All of our lives are upended in some way by the pandemic. But there are a few things we still count on: Energy companies are working to keep the lights on; public water systems are pumping clean, running water; and natural-gas providers continue to supply their product to homes through pipeline systems.
StateImpact Pennsylvania reporter Susan Phillips covers energy and the environment. She joins “Morning Edition” host Jennifer Lynn to talk about how the new coronavirus outbreak is affecting her beat.
Good morning, Susan.
Good morning, Jennifer.
Susan, should we take the fact that our lights are on for granted? I mean, what goes into keeping the utilities functioning at this time?
You know, the utilities have actually planned for these types of pandemics. Back in 2003, during the SARS epidemic, that was one of the things that tipped them off that they really need to look forward and plan for this. And for instance, PJM Interconnection, which is the grid operator for our area, they have most of their employees working from home. But there are about 60 to 75 people who still have to show up in the control room, which is in Montgomery County. And they have two different control rooms, so they could possibly isolate people. A lot of the electrical utilities have also planned for this. One of the things, obviously, is there are crews that still have to go out there, but so far, so good. There hasn’t been any issues with electricity or water or gas.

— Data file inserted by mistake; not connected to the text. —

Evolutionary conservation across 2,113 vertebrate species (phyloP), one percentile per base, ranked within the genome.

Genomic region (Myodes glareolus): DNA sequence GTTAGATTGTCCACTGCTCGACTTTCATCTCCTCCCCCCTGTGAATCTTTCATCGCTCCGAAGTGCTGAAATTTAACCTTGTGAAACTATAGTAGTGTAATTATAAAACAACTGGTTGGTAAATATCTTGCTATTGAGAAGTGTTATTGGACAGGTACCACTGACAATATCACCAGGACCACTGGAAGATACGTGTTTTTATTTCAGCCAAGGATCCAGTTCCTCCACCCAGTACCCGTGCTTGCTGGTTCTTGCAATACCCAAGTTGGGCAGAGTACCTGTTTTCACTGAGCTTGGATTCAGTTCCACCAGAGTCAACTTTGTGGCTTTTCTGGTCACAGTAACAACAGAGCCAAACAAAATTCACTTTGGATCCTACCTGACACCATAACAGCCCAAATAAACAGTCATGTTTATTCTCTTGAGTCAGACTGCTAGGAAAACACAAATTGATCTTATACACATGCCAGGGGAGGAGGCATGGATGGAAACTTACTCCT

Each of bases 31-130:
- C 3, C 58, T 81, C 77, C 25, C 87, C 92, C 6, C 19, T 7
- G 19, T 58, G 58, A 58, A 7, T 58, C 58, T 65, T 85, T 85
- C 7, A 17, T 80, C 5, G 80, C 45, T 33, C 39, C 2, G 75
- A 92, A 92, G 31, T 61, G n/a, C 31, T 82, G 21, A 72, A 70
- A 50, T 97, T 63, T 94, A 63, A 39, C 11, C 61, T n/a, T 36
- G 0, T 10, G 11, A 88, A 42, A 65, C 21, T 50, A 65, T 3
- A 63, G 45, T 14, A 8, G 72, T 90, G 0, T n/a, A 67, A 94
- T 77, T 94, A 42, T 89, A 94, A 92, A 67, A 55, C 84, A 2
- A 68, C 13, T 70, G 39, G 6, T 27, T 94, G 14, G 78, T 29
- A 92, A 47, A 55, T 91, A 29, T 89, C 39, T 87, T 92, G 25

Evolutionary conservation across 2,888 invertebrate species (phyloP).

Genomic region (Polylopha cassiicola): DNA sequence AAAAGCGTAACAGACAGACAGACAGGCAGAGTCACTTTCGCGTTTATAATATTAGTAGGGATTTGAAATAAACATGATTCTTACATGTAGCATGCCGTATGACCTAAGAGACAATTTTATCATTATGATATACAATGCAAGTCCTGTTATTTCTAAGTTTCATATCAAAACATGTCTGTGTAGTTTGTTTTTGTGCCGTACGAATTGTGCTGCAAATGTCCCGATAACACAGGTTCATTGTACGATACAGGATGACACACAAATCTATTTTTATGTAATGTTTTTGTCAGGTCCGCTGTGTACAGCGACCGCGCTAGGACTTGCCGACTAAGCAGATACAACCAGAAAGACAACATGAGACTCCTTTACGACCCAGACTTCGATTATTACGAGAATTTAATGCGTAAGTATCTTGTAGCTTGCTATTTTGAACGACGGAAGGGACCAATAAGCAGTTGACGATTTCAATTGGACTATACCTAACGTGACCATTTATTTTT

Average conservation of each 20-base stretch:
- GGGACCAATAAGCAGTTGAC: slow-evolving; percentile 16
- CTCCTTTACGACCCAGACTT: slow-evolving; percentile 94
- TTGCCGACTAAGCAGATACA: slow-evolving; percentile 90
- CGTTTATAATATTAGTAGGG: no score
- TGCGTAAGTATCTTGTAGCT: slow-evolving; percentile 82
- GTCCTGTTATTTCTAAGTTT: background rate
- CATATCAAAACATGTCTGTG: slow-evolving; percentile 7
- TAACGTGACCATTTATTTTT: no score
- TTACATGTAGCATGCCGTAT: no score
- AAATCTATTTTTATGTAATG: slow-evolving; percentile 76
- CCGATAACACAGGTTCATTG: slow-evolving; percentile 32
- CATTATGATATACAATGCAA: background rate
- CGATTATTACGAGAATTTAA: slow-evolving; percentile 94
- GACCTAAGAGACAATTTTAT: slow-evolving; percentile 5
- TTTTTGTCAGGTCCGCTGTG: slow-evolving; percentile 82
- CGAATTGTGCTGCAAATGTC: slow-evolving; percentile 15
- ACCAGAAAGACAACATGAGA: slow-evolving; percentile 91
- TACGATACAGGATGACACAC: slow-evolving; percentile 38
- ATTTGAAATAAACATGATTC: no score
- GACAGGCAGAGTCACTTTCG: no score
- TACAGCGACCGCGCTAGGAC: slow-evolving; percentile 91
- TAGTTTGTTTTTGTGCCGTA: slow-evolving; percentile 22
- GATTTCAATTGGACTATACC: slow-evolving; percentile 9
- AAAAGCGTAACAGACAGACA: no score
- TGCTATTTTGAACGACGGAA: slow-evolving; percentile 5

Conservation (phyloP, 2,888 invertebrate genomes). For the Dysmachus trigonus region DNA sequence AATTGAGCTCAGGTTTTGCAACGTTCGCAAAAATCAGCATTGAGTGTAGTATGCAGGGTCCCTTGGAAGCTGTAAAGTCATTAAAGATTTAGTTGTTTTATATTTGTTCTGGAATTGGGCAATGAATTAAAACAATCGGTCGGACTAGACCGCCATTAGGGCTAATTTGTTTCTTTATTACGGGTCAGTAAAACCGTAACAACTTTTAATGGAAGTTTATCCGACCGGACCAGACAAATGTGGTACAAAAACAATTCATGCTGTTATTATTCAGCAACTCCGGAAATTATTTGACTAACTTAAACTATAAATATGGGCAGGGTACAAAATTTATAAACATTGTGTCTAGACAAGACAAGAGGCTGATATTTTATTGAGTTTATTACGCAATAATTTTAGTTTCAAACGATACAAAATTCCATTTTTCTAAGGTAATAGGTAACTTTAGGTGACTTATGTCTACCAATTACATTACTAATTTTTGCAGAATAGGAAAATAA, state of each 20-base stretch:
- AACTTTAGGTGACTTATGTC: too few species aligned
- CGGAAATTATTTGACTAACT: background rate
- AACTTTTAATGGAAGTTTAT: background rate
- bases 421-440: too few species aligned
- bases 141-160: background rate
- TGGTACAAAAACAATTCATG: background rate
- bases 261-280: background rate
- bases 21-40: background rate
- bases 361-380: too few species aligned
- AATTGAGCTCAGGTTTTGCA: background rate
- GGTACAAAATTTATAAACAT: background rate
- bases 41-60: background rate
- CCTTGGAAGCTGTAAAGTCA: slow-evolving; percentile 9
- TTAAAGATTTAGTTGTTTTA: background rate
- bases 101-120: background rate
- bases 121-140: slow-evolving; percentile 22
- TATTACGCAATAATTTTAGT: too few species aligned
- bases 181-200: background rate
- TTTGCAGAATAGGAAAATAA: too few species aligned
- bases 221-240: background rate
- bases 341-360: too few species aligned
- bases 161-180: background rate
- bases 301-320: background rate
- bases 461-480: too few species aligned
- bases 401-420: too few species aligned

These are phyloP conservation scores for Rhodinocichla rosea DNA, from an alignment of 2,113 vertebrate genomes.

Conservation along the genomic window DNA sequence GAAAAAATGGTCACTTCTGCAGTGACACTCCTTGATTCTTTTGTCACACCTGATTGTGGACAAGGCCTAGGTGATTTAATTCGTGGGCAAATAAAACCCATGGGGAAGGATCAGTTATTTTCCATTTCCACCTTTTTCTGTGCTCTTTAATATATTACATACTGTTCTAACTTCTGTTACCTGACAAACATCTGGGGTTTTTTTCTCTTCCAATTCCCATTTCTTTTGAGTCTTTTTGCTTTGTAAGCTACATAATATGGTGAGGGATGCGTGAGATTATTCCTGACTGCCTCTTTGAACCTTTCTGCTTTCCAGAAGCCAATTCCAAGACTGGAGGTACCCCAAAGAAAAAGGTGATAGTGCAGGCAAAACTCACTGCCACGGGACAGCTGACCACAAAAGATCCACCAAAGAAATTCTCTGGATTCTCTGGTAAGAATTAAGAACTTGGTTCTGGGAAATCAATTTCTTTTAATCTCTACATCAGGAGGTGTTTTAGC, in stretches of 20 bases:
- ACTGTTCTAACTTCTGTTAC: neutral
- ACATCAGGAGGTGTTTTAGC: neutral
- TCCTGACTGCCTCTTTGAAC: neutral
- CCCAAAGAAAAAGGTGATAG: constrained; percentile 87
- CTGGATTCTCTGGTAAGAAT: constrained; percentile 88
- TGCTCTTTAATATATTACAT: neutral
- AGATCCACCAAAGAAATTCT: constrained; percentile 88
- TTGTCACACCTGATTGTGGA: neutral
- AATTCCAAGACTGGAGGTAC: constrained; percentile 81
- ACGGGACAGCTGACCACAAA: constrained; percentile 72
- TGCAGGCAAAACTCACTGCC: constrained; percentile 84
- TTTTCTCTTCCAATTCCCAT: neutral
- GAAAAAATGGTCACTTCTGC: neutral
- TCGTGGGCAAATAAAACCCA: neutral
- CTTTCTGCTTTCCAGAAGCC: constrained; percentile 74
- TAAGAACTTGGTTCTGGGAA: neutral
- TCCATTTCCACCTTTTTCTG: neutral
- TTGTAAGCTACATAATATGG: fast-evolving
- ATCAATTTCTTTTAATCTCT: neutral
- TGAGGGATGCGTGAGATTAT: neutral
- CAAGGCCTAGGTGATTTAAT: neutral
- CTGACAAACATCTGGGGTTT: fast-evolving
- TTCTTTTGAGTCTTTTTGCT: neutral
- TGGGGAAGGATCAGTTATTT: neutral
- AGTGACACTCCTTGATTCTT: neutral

Well, recently, the Environmental Protection Agency announced they would not enforce some rules during the pandemic. Should we be worried that no one is watching, for instance, polluters at this time?
That’s an issue. I mean, most of the ways that we know if anything happened is completely reliant upon the companies themselves reporting that to the EPA. And so if that’s not required, that could be a big issue. You know, the COVID-19 illness is a respiratory illness. And so if there are releases of toxic air pollutants, a lot of people might not know that state and local governments actually do most of the oversight for the federal environmental rules. I mean, Delaware says nothing’s different, you know, than what they’ve ever done before. Pennsylvania DEP, the Department of Environmental Protection, says they’re considering waivers on a case-by-case basis from companies or polluters that would not have to report to them. The City of Philadelphia, I talked to them as well. And one of the things they said was that their largest polluters aren’t operating now anyway as part of the shutdown. It is a concern amongst a lot of people who are watching these companies that are operating right now.
Good point. Who else has relaxed some of its rules?
Yeah, it’s not just the EPA. It’s also federal pipeline safety regulators. The Nuclear Regulatory Commission has also relaxed some of its rules as well. You know, we see that with the Limerick power plant in Montgomery County, almost 2,000 workers from all across the country are now at the Limerick plant doing a nuclear refueling operation. And these refueling operations are planned ahead of time. I guess Montgomery County officials pleaded with Exelon, the company that runs the nuclear plant, not to do it, but Exelon refused. And one of the things that Exelon says is they have to do it to, you guessed it, keep the lights on.
What’s it like trying to get the information you need during the pandemic to cover your beat at this time? I know, for instance, on the Pennsylvania state websites, unless you have an urgent need to access records, they say don’t file any new right-to-know law requests at this time.